The Michigan Chess Association (MCA) has been supporting chess in Michigan continuously since its founding in 1931.” So reads the first sentence on the “About the MCA” webpage at, and no one in Michigan doubts the truth of the statement. However, there was chess in Michigan before 1931, and there was even a state association to support it.
   What little we know of this predecessor group, the Michigan State Chess Association, we owe to New York Clipper chess columnist Miron J. Hazeltine. The chess editor not only featured material on Michigan chess in his column, he also carefully preserved a detailed report from an unidentified Michigan newspaper on the 1870 MSCA tournament on pages 126 to 128 of his Scrapbook number 65. I’ll use the phrase “scrapbook article” when referring to this newspaper tournament report.

Again, according to Bill Wall, Hazeltine had one of the largest chess libraries, around 600 volumes, in the U. S. at the time of his death in 1907.

Hazeltine was also an author of chess books. His most notable one was Brevity and brilliancy in chess: A collection of games ... with scientific problems. Culled from the whole range of chess literature, 1866. But he also authored a volume, entitled Chess Instructor, for the fashionable "Dime Novel" company, Beadle.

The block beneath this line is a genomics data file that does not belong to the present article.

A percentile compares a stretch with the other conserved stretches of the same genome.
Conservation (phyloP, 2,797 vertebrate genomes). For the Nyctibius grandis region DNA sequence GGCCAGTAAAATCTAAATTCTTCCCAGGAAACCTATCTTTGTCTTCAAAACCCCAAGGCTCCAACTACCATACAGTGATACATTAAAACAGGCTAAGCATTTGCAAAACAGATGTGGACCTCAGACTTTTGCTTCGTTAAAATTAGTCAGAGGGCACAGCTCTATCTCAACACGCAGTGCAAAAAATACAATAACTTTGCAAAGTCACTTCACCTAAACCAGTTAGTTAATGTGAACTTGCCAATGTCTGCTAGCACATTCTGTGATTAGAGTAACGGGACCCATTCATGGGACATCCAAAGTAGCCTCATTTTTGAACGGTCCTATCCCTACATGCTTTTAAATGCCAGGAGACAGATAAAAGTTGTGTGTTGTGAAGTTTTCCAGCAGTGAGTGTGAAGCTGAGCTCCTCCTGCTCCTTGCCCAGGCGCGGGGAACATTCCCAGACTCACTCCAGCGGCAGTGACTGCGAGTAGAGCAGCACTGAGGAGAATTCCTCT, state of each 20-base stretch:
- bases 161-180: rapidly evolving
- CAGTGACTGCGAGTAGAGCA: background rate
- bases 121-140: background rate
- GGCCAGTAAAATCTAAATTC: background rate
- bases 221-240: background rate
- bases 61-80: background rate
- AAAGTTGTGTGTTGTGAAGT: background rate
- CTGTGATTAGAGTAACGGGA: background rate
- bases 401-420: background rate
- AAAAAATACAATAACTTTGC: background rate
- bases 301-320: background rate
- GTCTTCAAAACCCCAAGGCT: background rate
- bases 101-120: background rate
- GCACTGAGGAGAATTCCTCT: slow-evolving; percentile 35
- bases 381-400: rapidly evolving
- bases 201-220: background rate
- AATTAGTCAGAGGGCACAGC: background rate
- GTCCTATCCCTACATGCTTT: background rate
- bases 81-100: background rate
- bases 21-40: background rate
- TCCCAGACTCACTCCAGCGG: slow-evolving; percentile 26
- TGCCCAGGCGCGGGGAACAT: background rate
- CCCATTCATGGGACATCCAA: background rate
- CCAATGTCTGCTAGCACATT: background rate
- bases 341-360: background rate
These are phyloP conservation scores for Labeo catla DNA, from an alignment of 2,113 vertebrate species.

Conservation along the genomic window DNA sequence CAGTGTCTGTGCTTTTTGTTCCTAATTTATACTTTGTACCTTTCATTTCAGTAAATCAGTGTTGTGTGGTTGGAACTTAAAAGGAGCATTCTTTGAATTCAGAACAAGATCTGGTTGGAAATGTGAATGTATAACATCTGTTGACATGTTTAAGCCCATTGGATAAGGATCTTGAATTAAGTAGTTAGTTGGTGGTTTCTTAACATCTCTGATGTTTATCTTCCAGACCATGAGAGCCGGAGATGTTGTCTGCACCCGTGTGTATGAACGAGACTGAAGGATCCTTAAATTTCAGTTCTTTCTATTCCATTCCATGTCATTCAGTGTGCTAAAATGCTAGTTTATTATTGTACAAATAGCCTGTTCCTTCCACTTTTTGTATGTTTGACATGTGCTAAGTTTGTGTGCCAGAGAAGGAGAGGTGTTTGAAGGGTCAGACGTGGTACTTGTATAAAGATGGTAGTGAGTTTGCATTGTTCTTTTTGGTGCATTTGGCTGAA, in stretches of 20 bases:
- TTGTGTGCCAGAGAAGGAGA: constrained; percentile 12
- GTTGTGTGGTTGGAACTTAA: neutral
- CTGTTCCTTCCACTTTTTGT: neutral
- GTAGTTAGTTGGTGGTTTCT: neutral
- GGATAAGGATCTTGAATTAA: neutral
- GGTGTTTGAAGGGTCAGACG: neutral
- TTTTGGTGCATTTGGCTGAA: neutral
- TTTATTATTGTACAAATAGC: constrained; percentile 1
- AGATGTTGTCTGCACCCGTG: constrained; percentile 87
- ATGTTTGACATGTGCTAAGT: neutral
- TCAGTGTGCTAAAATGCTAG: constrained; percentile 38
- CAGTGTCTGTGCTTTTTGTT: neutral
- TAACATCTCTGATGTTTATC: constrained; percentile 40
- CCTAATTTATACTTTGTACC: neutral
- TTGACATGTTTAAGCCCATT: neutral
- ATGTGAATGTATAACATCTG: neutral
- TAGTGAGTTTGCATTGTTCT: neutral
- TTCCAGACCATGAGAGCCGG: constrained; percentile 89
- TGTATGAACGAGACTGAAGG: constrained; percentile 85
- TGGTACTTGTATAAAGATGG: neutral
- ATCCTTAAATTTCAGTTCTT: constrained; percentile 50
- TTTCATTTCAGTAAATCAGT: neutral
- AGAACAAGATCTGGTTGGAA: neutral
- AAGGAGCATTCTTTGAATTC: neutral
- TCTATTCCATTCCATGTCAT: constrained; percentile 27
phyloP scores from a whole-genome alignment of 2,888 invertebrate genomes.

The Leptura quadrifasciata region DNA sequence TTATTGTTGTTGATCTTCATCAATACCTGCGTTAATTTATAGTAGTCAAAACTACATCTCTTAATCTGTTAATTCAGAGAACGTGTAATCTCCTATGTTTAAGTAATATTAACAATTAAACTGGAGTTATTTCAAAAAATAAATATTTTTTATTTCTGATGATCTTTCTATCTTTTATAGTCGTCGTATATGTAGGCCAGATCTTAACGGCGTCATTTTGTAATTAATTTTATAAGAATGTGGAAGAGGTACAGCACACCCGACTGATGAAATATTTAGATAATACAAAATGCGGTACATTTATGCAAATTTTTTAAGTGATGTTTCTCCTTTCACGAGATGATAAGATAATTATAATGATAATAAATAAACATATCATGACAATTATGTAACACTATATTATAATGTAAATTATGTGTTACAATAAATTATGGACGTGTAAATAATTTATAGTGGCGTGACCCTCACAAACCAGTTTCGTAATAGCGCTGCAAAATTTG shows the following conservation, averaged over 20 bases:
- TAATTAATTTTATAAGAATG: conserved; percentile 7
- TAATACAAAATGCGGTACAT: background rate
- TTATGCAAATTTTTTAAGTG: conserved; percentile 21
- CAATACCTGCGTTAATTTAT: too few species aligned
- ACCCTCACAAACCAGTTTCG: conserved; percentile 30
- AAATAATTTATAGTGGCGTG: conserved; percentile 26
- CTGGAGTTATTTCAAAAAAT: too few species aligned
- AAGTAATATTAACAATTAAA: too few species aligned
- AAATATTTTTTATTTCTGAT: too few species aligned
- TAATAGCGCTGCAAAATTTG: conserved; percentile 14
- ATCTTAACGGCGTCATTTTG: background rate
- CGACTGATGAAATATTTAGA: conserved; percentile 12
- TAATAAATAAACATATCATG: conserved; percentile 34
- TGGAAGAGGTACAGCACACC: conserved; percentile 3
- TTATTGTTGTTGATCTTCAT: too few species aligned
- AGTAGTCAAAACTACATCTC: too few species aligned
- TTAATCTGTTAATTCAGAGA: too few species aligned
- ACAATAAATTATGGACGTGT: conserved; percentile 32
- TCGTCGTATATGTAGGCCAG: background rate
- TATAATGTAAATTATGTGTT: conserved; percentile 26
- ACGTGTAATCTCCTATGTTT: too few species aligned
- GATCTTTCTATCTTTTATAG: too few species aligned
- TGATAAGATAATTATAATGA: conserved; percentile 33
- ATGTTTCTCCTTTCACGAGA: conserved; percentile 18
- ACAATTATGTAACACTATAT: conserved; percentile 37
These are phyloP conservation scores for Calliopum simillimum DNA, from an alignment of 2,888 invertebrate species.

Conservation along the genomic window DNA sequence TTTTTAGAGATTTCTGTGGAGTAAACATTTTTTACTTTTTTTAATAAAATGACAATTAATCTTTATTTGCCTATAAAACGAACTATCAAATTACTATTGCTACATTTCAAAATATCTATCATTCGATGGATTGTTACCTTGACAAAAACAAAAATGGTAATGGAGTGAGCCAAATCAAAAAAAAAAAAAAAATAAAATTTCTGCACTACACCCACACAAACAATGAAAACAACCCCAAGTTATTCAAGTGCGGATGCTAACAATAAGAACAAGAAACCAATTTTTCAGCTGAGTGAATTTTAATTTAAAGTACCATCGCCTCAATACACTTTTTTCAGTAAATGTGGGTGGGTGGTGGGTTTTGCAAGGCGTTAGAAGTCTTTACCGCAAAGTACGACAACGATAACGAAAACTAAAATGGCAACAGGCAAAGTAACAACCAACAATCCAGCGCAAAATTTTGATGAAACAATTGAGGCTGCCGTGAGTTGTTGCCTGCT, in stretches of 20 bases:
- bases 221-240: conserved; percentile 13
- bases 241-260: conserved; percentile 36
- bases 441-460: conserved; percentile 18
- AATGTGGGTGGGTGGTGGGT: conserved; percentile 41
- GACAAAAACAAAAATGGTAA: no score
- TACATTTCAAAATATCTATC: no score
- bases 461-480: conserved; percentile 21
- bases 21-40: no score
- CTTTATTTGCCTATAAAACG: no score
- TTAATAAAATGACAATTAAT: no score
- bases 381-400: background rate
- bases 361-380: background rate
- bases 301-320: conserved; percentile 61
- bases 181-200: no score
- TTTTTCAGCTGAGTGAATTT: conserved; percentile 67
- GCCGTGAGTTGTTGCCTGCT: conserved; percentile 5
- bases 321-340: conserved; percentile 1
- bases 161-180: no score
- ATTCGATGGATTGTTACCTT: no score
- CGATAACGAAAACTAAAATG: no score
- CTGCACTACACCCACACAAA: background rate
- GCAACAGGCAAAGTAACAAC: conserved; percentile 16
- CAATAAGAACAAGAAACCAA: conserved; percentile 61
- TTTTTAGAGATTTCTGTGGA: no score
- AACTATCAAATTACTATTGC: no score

Beadle was established in 1859 in New York by two brothers, Irwin and Erastus Beadle. Their concept, the Dime Novel was an instant success and they flourished even during the Civil War. Their Dime series wasn't restricted to novels but extended into biographies, sports, music,  and other topics.

Hazeltines booklet was published twice by Beadle. The first edition, released on December 15, 1860, was a small sized edition comprised of 50 pages. The second edition was of standard size and 80 pages, including 2 of advertisements. The booklet was published a third time in 1898 (with 50 pages) by James Sullivan; M. J. Ivers & Co. publisher



Although David Lawson cited two examples of Hazeline writing about Judge Meek in the May 2, 1867 issue of the Macon Telegraph, one of which mentions the 1st American Chess Congress, it seems clear that Hazeltine neither wrote for the Macon Telegraph nor attended the Congress.

In the Macon Telegraph of May 2, 1867, Miron Hazeltine, chess editor and chronicler of the Morphy era, related the following anecdote of another of Morphy’s visits to Mobile: